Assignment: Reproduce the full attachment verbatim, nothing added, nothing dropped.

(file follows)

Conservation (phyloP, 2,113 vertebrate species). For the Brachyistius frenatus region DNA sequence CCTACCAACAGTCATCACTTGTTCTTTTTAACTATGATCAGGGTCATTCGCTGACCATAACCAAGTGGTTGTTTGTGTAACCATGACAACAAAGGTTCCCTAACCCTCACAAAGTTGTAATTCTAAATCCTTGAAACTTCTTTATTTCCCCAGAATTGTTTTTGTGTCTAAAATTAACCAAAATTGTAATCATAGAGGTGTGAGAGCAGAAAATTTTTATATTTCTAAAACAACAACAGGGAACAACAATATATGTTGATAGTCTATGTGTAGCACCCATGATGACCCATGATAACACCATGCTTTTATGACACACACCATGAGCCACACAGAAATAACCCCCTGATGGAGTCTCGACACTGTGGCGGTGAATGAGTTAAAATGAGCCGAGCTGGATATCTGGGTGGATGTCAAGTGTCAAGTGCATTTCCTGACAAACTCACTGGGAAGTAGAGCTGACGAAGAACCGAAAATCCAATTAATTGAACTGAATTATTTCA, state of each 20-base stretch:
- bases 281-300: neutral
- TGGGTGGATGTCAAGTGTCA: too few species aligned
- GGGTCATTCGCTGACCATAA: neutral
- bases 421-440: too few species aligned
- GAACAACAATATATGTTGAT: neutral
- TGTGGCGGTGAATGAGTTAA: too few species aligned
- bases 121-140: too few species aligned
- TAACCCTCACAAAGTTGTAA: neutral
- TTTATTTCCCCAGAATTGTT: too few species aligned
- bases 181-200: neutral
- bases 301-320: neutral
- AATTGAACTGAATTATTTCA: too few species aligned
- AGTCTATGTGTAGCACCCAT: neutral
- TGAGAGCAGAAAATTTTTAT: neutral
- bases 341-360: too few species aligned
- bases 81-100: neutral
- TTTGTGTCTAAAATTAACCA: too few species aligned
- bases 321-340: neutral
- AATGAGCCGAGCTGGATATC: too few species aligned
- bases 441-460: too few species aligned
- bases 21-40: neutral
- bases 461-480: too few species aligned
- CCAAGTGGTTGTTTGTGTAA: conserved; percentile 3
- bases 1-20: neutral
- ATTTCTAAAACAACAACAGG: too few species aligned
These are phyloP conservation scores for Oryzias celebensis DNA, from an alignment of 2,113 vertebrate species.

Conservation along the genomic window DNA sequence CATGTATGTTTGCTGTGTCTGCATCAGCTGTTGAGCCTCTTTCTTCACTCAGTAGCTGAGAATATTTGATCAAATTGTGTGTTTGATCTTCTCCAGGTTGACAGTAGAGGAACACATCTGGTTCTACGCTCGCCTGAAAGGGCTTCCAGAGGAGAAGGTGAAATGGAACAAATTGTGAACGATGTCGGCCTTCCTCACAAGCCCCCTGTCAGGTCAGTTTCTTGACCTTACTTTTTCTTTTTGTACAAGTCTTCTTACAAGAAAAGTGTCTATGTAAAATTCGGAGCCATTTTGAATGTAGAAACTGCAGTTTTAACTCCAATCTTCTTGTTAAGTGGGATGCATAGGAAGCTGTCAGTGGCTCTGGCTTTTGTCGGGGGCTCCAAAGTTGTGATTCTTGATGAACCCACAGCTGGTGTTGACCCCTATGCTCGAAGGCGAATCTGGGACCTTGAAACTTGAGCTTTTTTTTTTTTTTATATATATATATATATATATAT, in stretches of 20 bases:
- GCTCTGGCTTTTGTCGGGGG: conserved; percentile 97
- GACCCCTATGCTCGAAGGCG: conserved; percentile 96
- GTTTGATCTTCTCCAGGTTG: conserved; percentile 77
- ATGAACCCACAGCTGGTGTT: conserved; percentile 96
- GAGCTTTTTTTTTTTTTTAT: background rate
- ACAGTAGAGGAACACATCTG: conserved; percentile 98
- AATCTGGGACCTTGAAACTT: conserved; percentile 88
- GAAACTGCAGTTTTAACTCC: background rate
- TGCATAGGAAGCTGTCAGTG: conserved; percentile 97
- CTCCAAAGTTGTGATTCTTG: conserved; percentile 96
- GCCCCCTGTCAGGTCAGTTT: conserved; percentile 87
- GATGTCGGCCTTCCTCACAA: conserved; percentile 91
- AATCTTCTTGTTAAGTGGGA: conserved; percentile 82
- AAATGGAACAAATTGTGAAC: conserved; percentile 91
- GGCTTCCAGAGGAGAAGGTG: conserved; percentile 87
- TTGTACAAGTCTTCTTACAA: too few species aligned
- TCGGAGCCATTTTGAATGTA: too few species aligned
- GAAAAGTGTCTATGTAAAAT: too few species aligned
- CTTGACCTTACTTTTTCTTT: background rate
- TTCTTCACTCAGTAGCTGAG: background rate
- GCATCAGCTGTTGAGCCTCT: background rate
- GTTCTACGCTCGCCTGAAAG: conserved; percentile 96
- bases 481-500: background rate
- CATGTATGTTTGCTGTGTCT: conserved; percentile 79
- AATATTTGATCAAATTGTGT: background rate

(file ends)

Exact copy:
Conservation (phyloP, 2,113 vertebrate species). For the Brachyistius frenatus region DNA sequence CCTACCAACAGTCATCACTTGTTCTTTTTAACTATGATCAGGGTCATTCGCTGACCATAACCAAGTGGTTGTTTGTGTAACCATGACAACAAAGGTTCCCTAACCCTCACAAAGTTGTAATTCTAAATCCTTGAAACTTCTTTATTTCCCCAGAATTGTTTTTGTGTCTAAAATTAACCAAAATTGTAATCATAGAGGTGTGAGAGCAGAAAATTTTTATATTTCTAAAACAACAACAGGGAACAACAATATATGTTGATAGTCTATGTGTAGCACCCATGATGACCCATGATAACACCATGCTTTTATGACACACACCATGAGCCACACAGAAATAACCCCCTGATGGAGTCTCGACACTGTGGCGGTGAATGAGTTAAAATGAGCCGAGCTGGATATCTGGGTGGATGTCAAGTGTCAAGTGCATTTCCTGACAAACTCACTGGGAAGTAGAGCTGACGAAGAACCGAAAATCCAATTAATTGAACTGAATTATTTCA, state of each 20-base stretch:
- bases 281-300: neutral
- TGGGTGGATGTCAAGTGTCA: too few species aligned
- GGGTCATTCGCTGACCATAA: neutral
- bases 421-440: too few species aligned
- GAACAACAATATATGTTGAT: neutral
- TGTGGCGGTGAATGAGTTAA: too few species aligned
- bases 121-140: too few species aligned
- TAACCCTCACAAAGTTGTAA: neutral
- TTTATTTCCCCAGAATTGTT: too few species aligned
- bases 181-200: neutral
- bases 301-320: neutral
- AATTGAACTGAATTATTTCA: too few species aligned
- AGTCTATGTGTAGCACCCAT: neutral
- TGAGAGCAGAAAATTTTTAT: neutral
- bases 341-360: too few species aligned
- bases 81-100: neutral
- TTTGTGTCTAAAATTAACCA: too few species aligned
- bases 321-340: neutral
- AATGAGCCGAGCTGGATATC: too few species aligned
- bases 441-460: too few species aligned
- bases 21-40: neutral
- bases 461-480: too few species aligned
- CCAAGTGGTTGTTTGTGTAA: conserved; percentile 3
- bases 1-20: neutral
- ATTTCTAAAACAACAACAGG: too few species aligned
These are phyloP conservation scores for Oryzias celebensis DNA, from an alignment of 2,113 vertebrate species.

Conservation along the genomic window DNA sequence CATGTATGTTTGCTGTGTCTGCATCAGCTGTTGAGCCTCTTTCTTCACTCAGTAGCTGAGAATATTTGATCAAATTGTGTGTTTGATCTTCTCCAGGTTGACAGTAGAGGAACACATCTGGTTCTACGCTCGCCTGAAAGGGCTTCCAGAGGAGAAGGTGAAATGGAACAAATTGTGAACGATGTCGGCCTTCCTCACAAGCCCCCTGTCAGGTCAGTTTCTTGACCTTACTTTTTCTTTTTGTACAAGTCTTCTTACAAGAAAAGTGTCTATGTAAAATTCGGAGCCATTTTGAATGTAGAAACTGCAGTTTTAACTCCAATCTTCTTGTTAAGTGGGATGCATAGGAAGCTGTCAGTGGCTCTGGCTTTTGTCGGGGGCTCCAAAGTTGTGATTCTTGATGAACCCACAGCTGGTGTTGACCCCTATGCTCGAAGGCGAATCTGGGACCTTGAAACTTGAGCTTTTTTTTTTTTTTATATATATATATATATATATAT, in stretches of 20 bases:
- GCTCTGGCTTTTGTCGGGGG: conserved; percentile 97
- GACCCCTATGCTCGAAGGCG: conserved; percentile 96
- GTTTGATCTTCTCCAGGTTG: conserved; percentile 77
- ATGAACCCACAGCTGGTGTT: conserved; percentile 96
- GAGCTTTTTTTTTTTTTTAT: background rate
- ACAGTAGAGGAACACATCTG: conserved; percentile 98
- AATCTGGGACCTTGAAACTT: conserved; percentile 88
- GAAACTGCAGTTTTAACTCC: background rate
- TGCATAGGAAGCTGTCAGTG: conserved; percentile 97
- CTCCAAAGTTGTGATTCTTG: conserved; percentile 96
- GCCCCCTGTCAGGTCAGTTT: conserved; percentile 87
- GATGTCGGCCTTCCTCACAA: conserved; percentile 91
- AATCTTCTTGTTAAGTGGGA: conserved; percentile 82
- AAATGGAACAAATTGTGAAC: conserved; percentile 91
- GGCTTCCAGAGGAGAAGGTG: conserved; percentile 87
- TTGTACAAGTCTTCTTACAA: too few species aligned
- TCGGAGCCATTTTGAATGTA: too few species aligned
- GAAAAGTGTCTATGTAAAAT: too few species aligned
- CTTGACCTTACTTTTTCTTT: background rate
- TTCTTCACTCAGTAGCTGAG: background rate
- GCATCAGCTGTTGAGCCTCT: background rate
- GTTCTACGCTCGCCTGAAAG: conserved; percentile 96
- bases 481-500: background rate
- CATGTATGTTTGCTGTGTCT: conserved; percentile 79
- AATATTTGATCAAATTGTGT: background rate